Table of Contents
What is Bonding, and how is it done?
The discussion of bonding below assumes that you understand the difference between enamel and dentin. These are marked on the illustration above. For a better understanding of all the terms on the chart, click on the illustration.
Restorations that are bonded “stick” to the tooth without the aid of undercuts or “lock and key” cementation. The four types of bonding used in dentistry today are discussed below.
Acid etch enamel conditioning
This was the first form of bonding used in dentistry. In this technique, a 10% solution of phosphoric acid is placed on the enamel portions of the tooth and left in place for fifteen seconds. When it is washed off, the formerly shiny enamel surface now looks like it is chalky, or frosted. Under a microscope, the surface looks like a ragged landscape of jagged mountains and valleys (see micrograph above). These microscopic irregularities are then filled with a liquid acrylic plastic which hardens in place. Since the filling material is composed of the same sort of plastic, mixed with glass particles (see filled resins) it will bond onto the plastic which becomes mechanically adhered to the conditioned enamel. Click the image to learn more about the structure of enamel.
The micrograph on the left shows what dentin looks like when it is sliced perpendicularly to the dentinal tubules. The tubule openings are clearly visible, but the hard material between them is still fairly smooth and will not bond to a layer of liquid plastic in the same way as it does to etched enamel. Etching the dentin with 10% phosphoric acid does not create the same type of roughness in dentin that it does when etching enamel. Instead, the acid completely dissolves a small amount of the hard dentin material around the tubules allowing the strands of collagen that permeate the dentin to project beyond the cut surface. It also partially opens up the the tubules (image to the right).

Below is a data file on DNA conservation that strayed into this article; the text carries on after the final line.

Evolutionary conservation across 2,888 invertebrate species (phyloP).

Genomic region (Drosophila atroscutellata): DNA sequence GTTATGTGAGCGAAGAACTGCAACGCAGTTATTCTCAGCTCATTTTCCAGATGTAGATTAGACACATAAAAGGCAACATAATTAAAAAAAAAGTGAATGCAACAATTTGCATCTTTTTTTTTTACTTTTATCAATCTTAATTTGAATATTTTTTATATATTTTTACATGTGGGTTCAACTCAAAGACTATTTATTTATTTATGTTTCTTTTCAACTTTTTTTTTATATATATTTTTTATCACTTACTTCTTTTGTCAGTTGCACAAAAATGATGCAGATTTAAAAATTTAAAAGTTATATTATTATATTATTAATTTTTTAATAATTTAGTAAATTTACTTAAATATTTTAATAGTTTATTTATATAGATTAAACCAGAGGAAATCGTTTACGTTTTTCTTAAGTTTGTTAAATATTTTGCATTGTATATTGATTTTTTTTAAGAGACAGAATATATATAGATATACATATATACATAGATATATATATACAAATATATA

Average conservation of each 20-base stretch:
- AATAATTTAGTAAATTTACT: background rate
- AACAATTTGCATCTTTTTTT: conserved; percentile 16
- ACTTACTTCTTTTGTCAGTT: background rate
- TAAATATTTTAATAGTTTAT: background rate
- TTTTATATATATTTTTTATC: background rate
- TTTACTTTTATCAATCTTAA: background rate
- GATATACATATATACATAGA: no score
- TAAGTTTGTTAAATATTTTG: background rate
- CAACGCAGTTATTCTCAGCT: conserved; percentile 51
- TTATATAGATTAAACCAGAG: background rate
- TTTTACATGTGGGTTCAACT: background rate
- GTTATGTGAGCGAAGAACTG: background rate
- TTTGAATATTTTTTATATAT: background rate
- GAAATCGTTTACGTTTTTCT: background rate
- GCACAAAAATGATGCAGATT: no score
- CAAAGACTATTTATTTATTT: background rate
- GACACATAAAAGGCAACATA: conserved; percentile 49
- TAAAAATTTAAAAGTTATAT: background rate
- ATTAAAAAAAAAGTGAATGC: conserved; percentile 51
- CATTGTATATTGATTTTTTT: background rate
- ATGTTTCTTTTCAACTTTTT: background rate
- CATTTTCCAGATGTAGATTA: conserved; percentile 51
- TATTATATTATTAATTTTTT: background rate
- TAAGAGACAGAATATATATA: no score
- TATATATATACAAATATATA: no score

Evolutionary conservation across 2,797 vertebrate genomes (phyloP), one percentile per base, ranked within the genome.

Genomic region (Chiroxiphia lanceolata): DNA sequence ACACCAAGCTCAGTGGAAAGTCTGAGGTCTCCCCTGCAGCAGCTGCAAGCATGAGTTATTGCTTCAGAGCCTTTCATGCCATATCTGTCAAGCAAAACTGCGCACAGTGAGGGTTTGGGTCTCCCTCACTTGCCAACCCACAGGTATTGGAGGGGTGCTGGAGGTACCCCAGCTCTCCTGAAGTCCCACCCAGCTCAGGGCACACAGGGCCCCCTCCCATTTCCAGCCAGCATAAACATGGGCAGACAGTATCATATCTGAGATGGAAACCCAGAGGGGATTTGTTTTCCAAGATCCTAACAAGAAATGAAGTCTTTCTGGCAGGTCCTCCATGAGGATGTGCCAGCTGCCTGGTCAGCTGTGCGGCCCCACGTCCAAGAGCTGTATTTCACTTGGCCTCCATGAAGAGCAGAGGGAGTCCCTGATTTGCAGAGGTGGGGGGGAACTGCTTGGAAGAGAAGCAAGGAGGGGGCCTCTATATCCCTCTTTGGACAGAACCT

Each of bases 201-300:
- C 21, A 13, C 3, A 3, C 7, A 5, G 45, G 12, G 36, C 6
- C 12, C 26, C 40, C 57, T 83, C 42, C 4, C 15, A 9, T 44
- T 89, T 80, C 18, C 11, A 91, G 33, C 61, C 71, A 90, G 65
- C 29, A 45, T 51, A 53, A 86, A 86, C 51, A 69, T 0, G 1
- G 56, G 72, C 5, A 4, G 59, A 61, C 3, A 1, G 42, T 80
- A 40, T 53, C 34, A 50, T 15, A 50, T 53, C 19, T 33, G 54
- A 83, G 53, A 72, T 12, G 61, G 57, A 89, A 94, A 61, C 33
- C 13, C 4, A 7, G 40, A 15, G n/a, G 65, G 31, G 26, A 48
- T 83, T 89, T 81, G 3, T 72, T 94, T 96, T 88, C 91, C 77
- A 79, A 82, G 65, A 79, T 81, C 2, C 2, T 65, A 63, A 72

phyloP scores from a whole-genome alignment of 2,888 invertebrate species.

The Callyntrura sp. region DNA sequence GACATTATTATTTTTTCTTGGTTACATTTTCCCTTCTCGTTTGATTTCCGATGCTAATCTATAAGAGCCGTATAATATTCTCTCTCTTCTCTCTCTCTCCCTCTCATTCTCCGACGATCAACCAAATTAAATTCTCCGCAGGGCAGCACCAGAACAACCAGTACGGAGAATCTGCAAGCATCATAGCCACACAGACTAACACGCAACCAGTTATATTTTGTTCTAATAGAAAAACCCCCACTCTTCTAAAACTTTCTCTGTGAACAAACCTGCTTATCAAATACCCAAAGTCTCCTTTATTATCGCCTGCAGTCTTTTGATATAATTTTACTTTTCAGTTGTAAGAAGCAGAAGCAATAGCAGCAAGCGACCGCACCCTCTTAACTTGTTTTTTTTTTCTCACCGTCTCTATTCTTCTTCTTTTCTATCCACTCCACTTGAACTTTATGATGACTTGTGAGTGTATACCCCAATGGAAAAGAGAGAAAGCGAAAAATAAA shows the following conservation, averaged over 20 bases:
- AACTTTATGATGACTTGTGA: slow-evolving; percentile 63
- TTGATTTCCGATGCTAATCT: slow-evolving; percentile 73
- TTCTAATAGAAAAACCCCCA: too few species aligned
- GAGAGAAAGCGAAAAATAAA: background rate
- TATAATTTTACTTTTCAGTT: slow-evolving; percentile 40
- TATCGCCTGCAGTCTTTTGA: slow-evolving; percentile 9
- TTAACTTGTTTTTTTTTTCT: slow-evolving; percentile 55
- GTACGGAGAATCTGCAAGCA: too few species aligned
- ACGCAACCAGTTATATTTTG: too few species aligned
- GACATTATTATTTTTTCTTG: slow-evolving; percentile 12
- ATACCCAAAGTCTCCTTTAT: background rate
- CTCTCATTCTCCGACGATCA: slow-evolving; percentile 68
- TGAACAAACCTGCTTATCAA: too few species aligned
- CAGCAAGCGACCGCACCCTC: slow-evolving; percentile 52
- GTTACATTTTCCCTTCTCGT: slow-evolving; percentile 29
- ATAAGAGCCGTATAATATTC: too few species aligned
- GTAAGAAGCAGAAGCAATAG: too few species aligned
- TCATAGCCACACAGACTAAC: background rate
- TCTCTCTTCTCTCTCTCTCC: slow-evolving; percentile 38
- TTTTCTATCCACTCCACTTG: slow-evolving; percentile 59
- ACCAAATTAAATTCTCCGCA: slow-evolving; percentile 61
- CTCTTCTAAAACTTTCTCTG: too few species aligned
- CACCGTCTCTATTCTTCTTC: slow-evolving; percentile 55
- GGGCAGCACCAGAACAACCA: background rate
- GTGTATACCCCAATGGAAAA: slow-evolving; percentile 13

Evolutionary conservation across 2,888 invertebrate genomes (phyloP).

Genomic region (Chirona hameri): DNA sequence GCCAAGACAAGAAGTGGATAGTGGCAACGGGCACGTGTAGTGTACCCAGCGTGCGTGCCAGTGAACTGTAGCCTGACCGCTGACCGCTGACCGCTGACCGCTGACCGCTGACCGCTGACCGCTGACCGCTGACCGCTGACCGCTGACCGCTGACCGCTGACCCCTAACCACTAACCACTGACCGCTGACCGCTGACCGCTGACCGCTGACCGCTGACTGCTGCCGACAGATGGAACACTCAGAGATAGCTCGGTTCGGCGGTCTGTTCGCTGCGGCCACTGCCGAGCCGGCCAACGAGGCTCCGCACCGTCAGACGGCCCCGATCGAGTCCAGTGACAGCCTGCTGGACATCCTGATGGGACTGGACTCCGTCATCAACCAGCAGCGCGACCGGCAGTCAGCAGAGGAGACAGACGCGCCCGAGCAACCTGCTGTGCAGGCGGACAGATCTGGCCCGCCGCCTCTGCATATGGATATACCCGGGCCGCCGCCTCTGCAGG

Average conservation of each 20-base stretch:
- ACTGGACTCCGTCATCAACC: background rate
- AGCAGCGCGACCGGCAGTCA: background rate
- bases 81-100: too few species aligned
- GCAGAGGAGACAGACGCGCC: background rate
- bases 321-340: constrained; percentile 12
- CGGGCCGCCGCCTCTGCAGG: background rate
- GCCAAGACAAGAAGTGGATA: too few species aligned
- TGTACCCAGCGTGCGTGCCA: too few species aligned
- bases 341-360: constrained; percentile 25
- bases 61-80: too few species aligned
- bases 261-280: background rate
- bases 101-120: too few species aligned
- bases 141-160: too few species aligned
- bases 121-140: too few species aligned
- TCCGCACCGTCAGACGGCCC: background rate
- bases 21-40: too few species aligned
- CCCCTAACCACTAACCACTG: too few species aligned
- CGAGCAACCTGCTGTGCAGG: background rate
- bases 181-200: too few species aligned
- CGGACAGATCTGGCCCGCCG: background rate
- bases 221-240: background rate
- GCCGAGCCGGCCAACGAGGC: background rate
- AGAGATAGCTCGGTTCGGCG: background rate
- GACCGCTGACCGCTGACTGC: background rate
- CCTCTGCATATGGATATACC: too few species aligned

The first step in adhering a layer of resin to etched dentin involves placing a primer composed of a solution of 2-hydroxyethyl methacrylate (HEMA)–a hydophylic (water soluble) polymer, generally dissolved in acetone–to the conditioned dentin. Repeated applications of the solvent facilitates the evaporation of the water in the dentin and replaces the water with HEMA. The primer flows into the tubules and between the exposed collagen fibers (see image of etched dentin above) and acts as a bridge between the otherwise hydophylic collagen fibers and a subsequent layer of hydrophobic (water insoluble) resin. Thus the final layer of resin can thoroughly infiltrate between the collagen fibers and into the tubules. Once the resin hardens, it serves as the basis of dentinal bonding. Click either image to learn more about the structure of dentin.
Note that bonding composite to enamel and dentin always involves three steps: conditioning with acid, priming the dentin with HEMA and application of acrylic resin to the etched enamel and primed dentin. Any system that utilizes a separate conditioning step, etching both dentin and enamel with phosphoric acid, is called a “total etch system”.